Kitchen Witchcraft: Crafts of a Kitchen Witch
The phrase ‘Kitchen Witchcraft’ conjures up brewing potions and hanging herbs, and while this of course can be the case, the experienced witch knows the kitchen can be the beating heart of their home, where the material and the mystical meld to create magic.
Rachel Patterson approaches this topic with just such a theory in mind, and makes no assumptions about the level of skill or experience of the reader. It’s important to bear in mind that as part of the Pagan Portals series, this book is intended as a brief introduction to Kitchen Witchcraft. Having said that, for such a slim volume, Rachel manages to pack in a great deal of info.
She starts by introducing the idea behind kitchen witchcraft, and giving an overview of things that may be needed; tools, ingredients and attitude. Even for the experienced, this is a good reminder and also interesting to gain an insight into what another experienced witch has in their own cupboards, physical and otherwise.
The eight big seasonal pagan festivals are discussed with particular focus on what kitchen crafts can be used to celebrate them. In here are correspondences, incenses and many more hands on ways to get your worship on. She also talks about how the differing phases of the moon can affect one’s workings, and while this section is a little simplistic for those experienced in moon magic, again, it is a great point of reference and a good reminder of the roots of many more complex types of moon magic. She looks at working with energy, and how to utilise candle magic, from the very simple to the more convoluted spells that can be worked.
One of my favourite sections of the book is the meditations in the final chapter. Each one is a different journey for a different purpose, and while each is written as a detailed journey, there is plenty of scope to make the journey your own. Unlike the narrative style which is direct and almost chatty, these written meditations have a wonderful dream like quality which is just perfect for getting you in the right frame of mind for approaching this type of working.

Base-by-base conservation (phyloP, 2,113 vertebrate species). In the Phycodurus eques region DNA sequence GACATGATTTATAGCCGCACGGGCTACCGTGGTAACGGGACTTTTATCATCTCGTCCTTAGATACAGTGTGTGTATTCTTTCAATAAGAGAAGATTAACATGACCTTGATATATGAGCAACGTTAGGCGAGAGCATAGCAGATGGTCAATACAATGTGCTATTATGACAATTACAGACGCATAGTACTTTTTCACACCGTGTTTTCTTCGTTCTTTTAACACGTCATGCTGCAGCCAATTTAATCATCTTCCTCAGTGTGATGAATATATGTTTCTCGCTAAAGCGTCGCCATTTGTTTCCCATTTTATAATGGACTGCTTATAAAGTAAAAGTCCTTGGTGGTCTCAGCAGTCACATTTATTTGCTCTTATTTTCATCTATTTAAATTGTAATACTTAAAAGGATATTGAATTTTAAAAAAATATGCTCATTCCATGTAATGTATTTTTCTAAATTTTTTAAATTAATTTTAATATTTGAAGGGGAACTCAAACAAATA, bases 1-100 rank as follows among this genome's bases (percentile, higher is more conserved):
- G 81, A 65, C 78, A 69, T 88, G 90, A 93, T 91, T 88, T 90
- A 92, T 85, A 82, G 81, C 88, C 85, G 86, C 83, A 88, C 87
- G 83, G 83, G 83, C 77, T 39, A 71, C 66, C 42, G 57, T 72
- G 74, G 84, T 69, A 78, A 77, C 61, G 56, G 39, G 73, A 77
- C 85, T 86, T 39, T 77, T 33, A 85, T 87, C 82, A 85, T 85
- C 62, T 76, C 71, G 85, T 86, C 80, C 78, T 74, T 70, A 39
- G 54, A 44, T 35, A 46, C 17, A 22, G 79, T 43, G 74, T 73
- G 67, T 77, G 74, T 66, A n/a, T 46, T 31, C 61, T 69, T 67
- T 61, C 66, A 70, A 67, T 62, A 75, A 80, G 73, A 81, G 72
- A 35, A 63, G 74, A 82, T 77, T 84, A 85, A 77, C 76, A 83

Rachel’s style is very accessible and conversational. Despite being almost a reference book at times, this short volume is a complete page turner as it is a real pleasure to read. It is as if she is in the room with you, talking you through the ideas that she is obviously passionate about. This is a very modern way of writing about a subject as old as the hills, and will make the subject easy to absorb even for the complete novice. Yet she manages this while making it a perfect refresher for the experienced witch, by including lists, correspondences and ideas from many paths.
This could be my favourite point of the book, that Rachel does not assume that you are Wiccan, or indeed of any particular religion at all. Most of the practical tasks in the book could be completed by someone of no religious beliefs at all, as the main focus is on a connection to nature, the world, and one’s self.
There is no limit to who would enjoy this volume. The only downside is that it is so short, however as an introductory piece, as it is intended, it is absolutely ideal. I will definitely be getting a hold of her larger volume, Grimoire of a Kitchen Witch, to see if the style and themes are expanded upon. Highly enjoyable, and it has inspired me to get back in the kitchen- not something I say every day!
By Mabh Savage/Pagan Pages
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